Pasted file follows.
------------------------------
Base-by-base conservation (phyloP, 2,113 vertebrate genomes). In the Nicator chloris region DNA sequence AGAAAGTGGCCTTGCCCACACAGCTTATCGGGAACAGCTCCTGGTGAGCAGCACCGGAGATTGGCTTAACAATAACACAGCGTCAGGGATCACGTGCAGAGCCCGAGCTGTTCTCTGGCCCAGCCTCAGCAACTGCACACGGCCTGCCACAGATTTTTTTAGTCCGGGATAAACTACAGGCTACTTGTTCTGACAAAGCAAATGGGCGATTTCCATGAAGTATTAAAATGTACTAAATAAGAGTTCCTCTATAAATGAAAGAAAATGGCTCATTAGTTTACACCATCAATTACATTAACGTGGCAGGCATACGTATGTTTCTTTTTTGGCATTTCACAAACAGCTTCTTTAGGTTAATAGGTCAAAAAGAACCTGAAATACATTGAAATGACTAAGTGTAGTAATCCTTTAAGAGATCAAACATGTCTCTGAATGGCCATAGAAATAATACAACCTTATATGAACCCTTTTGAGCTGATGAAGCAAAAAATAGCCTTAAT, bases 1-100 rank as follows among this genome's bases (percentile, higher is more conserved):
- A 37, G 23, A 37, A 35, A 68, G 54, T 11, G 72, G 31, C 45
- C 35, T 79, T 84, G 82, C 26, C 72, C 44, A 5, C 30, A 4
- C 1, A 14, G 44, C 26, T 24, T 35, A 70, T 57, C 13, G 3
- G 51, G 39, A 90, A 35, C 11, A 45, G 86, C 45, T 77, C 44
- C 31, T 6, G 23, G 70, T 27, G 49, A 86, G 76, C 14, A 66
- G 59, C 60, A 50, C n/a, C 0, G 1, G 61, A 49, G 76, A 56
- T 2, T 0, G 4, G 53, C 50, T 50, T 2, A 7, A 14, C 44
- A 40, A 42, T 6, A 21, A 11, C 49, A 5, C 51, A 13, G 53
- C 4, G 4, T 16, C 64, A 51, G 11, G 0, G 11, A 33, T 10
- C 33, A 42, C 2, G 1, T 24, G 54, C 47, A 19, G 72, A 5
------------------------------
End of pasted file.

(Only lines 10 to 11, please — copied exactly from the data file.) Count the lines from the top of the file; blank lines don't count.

- C 4, G 4, T 16, C 64, A 51, G 11, G 0, G 11, A 33, T 10
- C 33, A 42, C 2, G 1, T 24, G 54, C 47, A 19, G 72, A 5